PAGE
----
Researchers from Google DeepMind have developed the first computer able to defeat a human champion at the board game Go. But why has the online giant invested millions of dollars and some of the finest minds in Artificial Intelligence (AI) research to create a computer board game player?
Go is not just any board game. It's more than 2,000 years old and is played by more than 60m people across the world – including a thousand professionals. Creating a superhuman computer Go player able to beat these top pros has been one of the most challenging targets of AI research for decades.
The rules are deceptively simple: two players take turns to place white and black "stones" on an empty 19x19 board, each aiming to encircle the most territory. Yet these basics yield a game of extraordinary beauty and complexity, full of patterns and flow. Go has many more possible positions than even chess – in fact, there are more possibilities in a game of Go than we would get by considering a separate chess game played on every atom in the universe.
AI researchers have therefore long regarded Go as a "grand challenge". Whereas even the best human chess players had fallen to computers by the 1990s, Go remained unbeaten. This is a truly historic breakthrough.
Games are the 'lab rats' of AI research
Since the term "artificial intelligence" or "AI" was first coined in the 1950s, the range of problems which it can solve has been increasing at an accelerating rate. We take it for granted that Amazon has a pretty good idea of what we might want to buy, for instance, or that Google can complete our partially typed search term, though these are both due to recent advances in AI.
Computer games have been a crucial test bed for developing and testing new AI techniques – the "lab rat" of our research. This has led to superhuman players in checkers, chess, Scrabble, backgammon and more recently, simple forms of poker.
Games provide a fascinating source of tough problems – they have well-defined rules and a clear target: to win. To beat these games the AIs were programmed to search forward into possible futures and choose the move which leads to the best outcome – which is similar to how good human players make decisions.
Yet Go proved hardest to beat because of its enormous search space and the difficulty of working out who is winning from an unfinished game position. Back in 2001, Jonathan Schaeffer, a brilliant researcher who created a perfect AI checkers player, said it would "take many decades of research and development before world-championship-caliber Go programs exist". Until now, even with recent advances, it still seemed at least ten years out of reach.
Google's announcement, in the journal Nature, details how its machine "learned" to play Go by analysing millions of past games by professional human players and simulating thousands of possible future game states per second. Specifically, the researchers at DeepMind trained "convolutional neural networks", algorithms that mimic the high-level structure of the brain and visual system and which have recently seen an explosion in their effectiveness, to predict expert moves.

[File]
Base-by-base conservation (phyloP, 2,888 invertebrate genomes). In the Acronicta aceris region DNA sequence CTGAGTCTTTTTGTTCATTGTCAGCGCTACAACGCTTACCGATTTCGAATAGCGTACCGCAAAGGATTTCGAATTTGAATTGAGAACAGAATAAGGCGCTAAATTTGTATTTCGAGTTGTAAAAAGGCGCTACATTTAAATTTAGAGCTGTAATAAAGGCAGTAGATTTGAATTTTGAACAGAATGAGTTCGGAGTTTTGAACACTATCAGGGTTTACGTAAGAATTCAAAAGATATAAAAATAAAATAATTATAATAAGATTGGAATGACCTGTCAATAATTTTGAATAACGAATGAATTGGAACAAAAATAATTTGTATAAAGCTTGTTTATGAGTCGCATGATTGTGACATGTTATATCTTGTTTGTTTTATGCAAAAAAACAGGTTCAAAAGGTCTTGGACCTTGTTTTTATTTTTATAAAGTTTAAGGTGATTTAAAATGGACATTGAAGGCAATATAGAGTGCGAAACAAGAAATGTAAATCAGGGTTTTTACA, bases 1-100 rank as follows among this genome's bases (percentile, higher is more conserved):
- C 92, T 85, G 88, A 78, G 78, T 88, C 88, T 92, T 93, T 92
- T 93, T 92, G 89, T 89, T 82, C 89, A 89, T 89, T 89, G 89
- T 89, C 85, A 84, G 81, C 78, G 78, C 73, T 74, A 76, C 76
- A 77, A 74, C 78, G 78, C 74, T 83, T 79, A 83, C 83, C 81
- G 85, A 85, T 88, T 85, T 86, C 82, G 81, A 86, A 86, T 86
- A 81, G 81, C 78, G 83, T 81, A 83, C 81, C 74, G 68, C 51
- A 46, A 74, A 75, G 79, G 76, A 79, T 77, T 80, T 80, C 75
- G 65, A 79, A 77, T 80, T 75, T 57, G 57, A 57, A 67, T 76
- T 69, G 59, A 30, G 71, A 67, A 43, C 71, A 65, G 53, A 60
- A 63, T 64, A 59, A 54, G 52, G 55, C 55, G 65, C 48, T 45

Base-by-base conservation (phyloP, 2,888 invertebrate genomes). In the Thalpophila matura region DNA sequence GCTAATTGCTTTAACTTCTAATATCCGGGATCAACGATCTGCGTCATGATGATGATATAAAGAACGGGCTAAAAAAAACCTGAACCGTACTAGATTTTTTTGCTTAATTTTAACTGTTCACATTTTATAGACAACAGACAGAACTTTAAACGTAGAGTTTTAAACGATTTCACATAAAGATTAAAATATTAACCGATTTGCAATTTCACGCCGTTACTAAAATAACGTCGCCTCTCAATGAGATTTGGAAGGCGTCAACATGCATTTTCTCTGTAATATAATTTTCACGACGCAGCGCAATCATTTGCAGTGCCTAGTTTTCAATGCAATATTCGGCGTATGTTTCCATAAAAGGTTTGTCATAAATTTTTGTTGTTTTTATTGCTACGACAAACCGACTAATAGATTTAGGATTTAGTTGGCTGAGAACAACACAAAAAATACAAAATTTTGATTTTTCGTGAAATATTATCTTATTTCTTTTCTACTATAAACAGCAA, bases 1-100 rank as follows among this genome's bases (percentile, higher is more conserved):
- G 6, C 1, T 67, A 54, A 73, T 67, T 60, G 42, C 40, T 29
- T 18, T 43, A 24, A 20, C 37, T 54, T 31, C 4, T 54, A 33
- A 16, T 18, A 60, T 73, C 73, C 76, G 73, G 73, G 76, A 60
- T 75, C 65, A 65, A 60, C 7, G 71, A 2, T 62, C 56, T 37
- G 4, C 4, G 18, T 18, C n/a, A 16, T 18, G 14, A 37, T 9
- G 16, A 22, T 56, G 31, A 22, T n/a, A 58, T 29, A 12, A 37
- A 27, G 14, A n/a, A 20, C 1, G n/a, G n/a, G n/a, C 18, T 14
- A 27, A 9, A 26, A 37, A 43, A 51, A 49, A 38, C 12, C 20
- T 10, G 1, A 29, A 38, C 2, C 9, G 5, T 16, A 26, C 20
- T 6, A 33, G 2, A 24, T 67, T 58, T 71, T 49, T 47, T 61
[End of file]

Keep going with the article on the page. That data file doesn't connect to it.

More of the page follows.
This learning was combined with Monte Carlo tree search approaches which use randomness and machine learning to intelligently search the "tree" of possible future board states. These searches have massively increased the strength of computer Go players since their invention less than ten years ago, as well as finding applications in many other domains.
The resulting "player" significantly outperformed all existing state-of-the-art AI players and went on to beat the current European champion, Fan Hui, 5-0 under tournament conditions.
AI passes 'Go'
Now that Go has seemingly been cracked, AI needs a new grand challenge – a new "lab rat" – and it seems likely that many of these challenges will come from the $100 billion digital games industry. The ability to play alongside or against millions of engaged human players provides unique opportunities for AI research. At York's centre for Intelligent Games and Game Intelligence, we're working on projects such as building an AI aimed at player fun (rather than playing strength), for instance, or using games to improve well-being of people with Alzheimer's. Collaborations between multidisciplinary labs like ours, the games industry and big business are likely to yield the next big AI breakthroughs.
However the real world is a step up, full of ill-defined questions that are far more complex than even the trickiest of board games. The techniques which conquered Go can certainly be applied in medicine, education, science or any other domain where data is available and outcomes can be evaluated and understood.
The big question is whether Google just helped us towards the next generation of Artificial General Intelligence, where machines learn to truly think like – and beyond – humans. Whether we'll see AlphaGo as a step towards Hollywood's dreams (and nightmares) of AI agents with self-awareness, emotion and motivation remains to be seen. However the latest breakthrough points to a brave new future where AI will continue to improve our lives by helping us to make better-informed decisions in a world of ever-increasing complexity.
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